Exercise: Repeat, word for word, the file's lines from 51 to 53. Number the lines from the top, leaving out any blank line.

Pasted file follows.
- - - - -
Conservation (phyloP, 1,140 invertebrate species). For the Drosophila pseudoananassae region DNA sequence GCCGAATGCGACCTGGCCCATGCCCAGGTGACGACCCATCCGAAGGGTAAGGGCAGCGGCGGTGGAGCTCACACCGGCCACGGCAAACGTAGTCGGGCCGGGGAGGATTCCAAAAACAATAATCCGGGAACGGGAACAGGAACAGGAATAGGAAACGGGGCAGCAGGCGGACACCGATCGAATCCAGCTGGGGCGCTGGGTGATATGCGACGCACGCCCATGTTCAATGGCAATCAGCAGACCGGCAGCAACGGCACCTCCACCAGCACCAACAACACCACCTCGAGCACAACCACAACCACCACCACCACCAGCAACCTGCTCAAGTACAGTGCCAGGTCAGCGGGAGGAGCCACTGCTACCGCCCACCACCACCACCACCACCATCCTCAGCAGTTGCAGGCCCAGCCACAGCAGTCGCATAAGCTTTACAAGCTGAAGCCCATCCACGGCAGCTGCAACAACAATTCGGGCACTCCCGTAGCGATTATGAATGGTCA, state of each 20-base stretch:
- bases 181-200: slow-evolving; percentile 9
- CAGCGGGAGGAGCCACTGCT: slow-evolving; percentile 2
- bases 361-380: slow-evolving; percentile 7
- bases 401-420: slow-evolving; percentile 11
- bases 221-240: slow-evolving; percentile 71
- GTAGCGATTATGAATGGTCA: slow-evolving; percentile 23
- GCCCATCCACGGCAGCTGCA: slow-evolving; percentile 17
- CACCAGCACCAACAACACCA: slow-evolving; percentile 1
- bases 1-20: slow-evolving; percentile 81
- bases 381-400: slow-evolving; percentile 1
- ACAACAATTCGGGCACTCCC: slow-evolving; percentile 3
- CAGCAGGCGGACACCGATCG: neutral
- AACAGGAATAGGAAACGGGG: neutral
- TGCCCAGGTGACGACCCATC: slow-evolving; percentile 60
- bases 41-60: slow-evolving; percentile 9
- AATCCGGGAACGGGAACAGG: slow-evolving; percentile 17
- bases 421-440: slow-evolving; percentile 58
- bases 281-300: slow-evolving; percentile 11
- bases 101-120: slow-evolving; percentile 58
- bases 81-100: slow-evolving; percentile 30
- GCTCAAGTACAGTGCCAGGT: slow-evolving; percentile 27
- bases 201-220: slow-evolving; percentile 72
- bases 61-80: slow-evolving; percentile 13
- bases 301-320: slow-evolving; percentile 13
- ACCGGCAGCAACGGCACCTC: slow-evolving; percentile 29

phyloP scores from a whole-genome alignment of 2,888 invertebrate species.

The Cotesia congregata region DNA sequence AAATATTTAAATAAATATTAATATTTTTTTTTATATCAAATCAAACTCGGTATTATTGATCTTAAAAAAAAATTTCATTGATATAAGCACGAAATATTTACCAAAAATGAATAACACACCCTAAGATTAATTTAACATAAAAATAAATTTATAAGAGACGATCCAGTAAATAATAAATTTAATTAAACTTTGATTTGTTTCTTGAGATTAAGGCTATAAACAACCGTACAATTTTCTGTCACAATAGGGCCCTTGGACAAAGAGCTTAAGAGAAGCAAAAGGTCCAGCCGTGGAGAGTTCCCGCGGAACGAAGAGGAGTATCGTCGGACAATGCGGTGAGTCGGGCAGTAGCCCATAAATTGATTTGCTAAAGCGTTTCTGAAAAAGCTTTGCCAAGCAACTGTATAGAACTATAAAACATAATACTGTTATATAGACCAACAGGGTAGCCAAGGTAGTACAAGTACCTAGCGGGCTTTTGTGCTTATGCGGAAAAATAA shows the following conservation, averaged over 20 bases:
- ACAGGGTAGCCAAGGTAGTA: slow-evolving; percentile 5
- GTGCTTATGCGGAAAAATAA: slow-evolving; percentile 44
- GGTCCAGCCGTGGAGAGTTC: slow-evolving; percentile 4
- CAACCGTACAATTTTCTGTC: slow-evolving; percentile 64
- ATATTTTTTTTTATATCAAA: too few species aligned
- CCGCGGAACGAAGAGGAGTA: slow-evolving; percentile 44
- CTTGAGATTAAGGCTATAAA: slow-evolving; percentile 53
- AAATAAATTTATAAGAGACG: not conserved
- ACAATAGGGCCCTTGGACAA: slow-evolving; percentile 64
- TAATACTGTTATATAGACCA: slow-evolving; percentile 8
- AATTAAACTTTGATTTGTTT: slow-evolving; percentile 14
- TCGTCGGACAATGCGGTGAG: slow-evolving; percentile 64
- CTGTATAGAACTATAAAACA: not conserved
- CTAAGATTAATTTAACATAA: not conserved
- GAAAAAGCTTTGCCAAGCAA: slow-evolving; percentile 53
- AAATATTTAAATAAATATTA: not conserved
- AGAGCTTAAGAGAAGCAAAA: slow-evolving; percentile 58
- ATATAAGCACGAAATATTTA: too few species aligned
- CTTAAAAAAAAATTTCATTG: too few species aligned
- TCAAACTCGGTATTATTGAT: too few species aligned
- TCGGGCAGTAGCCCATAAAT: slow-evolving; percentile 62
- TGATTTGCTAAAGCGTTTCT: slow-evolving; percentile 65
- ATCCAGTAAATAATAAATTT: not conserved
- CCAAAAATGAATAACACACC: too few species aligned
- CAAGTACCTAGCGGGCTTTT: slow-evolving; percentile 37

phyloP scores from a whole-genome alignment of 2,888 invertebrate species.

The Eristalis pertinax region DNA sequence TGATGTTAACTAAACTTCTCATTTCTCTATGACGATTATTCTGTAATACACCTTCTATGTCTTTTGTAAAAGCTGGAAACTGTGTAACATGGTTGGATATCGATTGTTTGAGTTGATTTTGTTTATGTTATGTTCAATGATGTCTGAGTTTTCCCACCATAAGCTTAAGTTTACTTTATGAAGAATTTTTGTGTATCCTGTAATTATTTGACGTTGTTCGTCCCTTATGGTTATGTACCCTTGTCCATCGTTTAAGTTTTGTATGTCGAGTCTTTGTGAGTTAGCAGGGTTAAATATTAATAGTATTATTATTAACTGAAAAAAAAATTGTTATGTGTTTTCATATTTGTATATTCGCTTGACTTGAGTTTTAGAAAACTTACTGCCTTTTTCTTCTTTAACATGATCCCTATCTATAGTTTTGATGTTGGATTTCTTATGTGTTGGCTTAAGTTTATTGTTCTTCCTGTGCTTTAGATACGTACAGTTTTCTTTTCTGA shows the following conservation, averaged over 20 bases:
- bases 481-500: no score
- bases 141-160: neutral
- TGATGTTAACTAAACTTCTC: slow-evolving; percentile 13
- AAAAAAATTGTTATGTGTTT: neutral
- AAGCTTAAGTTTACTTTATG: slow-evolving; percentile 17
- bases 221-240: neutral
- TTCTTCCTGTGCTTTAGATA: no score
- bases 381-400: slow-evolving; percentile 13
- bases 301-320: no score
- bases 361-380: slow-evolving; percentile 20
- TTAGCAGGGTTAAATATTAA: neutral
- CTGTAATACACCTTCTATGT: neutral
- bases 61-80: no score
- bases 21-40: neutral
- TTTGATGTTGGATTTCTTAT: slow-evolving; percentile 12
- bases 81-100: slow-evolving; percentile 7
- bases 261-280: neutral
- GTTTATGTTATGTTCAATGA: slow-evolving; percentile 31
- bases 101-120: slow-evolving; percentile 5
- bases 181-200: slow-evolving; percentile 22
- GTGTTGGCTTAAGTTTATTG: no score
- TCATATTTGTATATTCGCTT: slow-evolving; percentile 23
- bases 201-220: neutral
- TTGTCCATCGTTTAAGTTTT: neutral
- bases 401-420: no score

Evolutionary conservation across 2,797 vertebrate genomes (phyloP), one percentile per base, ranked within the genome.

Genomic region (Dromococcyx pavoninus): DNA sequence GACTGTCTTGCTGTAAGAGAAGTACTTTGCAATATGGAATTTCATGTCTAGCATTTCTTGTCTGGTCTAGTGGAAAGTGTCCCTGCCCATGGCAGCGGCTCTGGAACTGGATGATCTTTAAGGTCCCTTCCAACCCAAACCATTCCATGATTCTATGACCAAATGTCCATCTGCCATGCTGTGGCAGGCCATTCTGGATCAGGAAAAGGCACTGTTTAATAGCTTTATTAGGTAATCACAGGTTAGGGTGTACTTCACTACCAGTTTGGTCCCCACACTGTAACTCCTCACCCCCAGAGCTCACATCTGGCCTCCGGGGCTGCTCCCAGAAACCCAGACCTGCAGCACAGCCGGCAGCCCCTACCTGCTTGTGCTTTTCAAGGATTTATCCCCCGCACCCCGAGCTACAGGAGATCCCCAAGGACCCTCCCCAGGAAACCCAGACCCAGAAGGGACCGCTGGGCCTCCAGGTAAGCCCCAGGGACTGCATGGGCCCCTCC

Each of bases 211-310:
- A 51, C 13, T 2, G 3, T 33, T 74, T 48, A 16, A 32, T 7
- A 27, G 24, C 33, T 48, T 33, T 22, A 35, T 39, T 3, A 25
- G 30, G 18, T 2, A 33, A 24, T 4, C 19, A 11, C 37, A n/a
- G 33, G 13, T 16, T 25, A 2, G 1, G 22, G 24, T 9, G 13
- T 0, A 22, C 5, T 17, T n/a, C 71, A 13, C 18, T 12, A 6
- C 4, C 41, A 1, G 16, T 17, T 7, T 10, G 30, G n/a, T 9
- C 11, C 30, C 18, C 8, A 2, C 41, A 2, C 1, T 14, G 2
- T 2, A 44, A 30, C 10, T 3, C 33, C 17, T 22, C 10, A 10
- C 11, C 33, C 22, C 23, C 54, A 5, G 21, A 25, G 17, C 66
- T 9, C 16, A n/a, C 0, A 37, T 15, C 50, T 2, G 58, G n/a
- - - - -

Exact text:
- ATCCAGTAAATAATAAATTT: not conserved
- CCAAAAATGAATAACACACC: too few species aligned
- CAAGTACCTAGCGGGCTTTT: slow-evolving; percentile 37